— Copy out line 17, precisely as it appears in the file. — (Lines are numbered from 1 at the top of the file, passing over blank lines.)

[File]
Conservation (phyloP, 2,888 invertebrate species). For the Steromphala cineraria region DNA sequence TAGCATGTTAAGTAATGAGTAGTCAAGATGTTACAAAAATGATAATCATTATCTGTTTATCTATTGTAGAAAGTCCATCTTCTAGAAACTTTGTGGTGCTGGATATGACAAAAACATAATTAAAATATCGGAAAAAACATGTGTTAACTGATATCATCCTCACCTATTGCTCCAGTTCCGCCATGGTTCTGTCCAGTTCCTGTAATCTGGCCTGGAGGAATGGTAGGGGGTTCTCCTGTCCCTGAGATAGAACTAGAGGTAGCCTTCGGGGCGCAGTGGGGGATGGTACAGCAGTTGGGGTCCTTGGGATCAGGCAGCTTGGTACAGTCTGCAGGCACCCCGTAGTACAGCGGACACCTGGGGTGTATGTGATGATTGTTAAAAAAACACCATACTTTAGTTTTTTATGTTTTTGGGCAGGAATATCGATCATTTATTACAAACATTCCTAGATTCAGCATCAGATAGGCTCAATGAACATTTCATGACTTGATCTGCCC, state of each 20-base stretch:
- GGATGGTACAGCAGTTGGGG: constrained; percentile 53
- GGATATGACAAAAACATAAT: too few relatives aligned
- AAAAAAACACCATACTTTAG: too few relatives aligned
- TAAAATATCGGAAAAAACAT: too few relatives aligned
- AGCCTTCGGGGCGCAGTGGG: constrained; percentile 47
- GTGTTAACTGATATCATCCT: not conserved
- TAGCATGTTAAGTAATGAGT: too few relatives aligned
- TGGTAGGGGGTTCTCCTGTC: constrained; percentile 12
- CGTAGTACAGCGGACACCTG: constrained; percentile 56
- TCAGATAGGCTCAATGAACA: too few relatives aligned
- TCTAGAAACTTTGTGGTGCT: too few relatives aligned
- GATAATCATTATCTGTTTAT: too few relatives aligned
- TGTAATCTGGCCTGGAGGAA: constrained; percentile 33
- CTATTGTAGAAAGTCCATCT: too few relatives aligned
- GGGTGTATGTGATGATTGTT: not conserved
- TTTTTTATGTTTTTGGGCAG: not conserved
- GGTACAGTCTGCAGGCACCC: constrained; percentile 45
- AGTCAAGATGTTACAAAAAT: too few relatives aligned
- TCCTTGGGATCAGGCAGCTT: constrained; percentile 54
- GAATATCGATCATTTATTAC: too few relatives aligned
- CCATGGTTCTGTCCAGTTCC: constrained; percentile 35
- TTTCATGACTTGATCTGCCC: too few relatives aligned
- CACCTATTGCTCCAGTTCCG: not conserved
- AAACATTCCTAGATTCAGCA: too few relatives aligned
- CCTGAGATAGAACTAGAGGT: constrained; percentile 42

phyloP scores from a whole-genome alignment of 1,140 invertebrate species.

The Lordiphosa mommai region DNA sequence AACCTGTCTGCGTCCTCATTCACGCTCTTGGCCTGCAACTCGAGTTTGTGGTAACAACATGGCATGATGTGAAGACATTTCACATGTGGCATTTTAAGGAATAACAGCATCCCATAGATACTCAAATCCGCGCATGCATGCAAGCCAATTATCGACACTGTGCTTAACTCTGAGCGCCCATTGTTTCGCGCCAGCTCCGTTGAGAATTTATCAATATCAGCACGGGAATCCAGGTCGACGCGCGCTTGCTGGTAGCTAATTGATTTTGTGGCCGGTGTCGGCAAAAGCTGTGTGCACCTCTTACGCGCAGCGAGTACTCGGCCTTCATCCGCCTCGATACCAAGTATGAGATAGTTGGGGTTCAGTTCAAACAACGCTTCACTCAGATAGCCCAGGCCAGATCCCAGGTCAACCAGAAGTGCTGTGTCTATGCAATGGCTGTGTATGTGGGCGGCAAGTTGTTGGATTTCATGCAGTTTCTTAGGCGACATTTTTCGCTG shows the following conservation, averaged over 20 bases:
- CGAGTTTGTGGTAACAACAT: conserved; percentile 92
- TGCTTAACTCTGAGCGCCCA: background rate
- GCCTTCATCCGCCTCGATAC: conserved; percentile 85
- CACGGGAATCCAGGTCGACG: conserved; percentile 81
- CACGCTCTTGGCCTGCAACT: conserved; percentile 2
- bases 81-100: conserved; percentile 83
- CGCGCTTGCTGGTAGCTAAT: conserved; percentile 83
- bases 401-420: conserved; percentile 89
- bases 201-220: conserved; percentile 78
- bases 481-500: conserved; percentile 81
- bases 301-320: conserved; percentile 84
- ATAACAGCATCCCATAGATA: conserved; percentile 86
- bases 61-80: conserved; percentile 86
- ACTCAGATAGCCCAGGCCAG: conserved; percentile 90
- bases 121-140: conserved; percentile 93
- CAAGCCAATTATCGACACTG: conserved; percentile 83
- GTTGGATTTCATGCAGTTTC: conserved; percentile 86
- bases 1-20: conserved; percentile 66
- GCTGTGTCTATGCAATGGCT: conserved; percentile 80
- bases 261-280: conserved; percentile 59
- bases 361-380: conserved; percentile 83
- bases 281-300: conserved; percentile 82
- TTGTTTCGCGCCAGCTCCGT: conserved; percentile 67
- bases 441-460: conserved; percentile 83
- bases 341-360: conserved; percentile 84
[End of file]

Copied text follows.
- TTTTTTATGTTTTTGGGCAG: not conserved